Inserting equations 14 and 15 into equation 13, we can obtain a simplified formula:

\mathbf{T} &= \mathbf{I} - \mathbf{I}\left(\mat...
...a_1^S\right)^{-1}\right)^H \\
\end{split}\end{displaymath} (16)

Combing equations 12 and 16, we can conclude that the true signal is a damped version of the previous TSVD method (equation 6), with the damping operator defined by equation 16. Right now, there is still one unknown parameter needed to be defined: $\Gamma$. Although we have a potential selection $\Gamma=(\mathbf{V}_1^M)^{o}\mathbf{N}^H\mathbf{U}_1^S(\Sigma_1)^{-1}$, as defined during the derivation of $\mathbf{A}$, we cannot calculate it because we do not know $\mathbf{N}$ and $\mathbf{U}_1^S$.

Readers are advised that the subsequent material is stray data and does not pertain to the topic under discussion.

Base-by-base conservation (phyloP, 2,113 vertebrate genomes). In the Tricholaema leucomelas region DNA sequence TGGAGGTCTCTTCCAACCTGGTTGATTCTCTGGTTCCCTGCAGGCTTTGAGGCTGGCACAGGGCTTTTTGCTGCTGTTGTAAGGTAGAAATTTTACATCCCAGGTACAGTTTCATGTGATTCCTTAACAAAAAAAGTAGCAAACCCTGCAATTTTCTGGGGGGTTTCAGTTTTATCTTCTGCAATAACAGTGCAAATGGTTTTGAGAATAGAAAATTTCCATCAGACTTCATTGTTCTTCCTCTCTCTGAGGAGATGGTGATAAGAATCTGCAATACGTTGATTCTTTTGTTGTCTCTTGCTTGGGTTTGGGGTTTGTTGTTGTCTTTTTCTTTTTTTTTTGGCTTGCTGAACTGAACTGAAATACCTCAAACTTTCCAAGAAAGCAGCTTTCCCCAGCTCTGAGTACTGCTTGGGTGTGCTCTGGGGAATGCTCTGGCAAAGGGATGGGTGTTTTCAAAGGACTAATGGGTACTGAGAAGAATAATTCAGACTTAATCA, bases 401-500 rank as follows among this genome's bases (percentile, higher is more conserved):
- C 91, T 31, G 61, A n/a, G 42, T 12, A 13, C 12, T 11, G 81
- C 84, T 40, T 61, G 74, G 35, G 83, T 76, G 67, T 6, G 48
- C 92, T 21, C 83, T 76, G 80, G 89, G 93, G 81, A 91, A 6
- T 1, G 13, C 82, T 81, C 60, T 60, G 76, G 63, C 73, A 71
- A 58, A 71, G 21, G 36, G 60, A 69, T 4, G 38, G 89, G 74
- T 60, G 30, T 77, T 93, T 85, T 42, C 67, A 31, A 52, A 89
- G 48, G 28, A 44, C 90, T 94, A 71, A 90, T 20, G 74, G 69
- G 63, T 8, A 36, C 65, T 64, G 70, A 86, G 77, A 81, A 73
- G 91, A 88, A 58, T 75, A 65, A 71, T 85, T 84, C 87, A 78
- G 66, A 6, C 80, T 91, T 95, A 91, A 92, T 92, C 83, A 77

Instead, we seek the form of $\Gamma$ from a different way. We treat $\Gamma$ as a whole instead of paying attention to each detailed component in $\Gamma=(\mathbf{V}_1^M)^{o}\mathbf{N}^H\mathbf{U}_1^S(\Sigma_1)^{-1}$. We have known that the true signal is a damped version of the TSVD method from the previous derivation, and the damping operator equals to $\mathbf{I}-\Gamma$, acting on the diagonal matrix $\Sigma_1^M$. We can begin our search for an approximation of $\Gamma$ based on the following conditions:

  1. As we know from the previous derivation, the truncating point of TSVD is the rank of the signal matrix $\mathbf{S}$. In other words, the rank of $\tilde{\mathbf{M}}= \mathbf{U}_1^M\Sigma_1^M(\mathbf{V}_1^M)^H$ equals to the rank of $\mathbf{S}$. The rank of $\tilde{\mathbf{M}}$ should remain unchanged when we damp $\Sigma_1^M$. Therefore, the damping operator should be a diagonal and positive definite matrix.
  2. Each element of the damping operator should be in the interval $(0,1]$.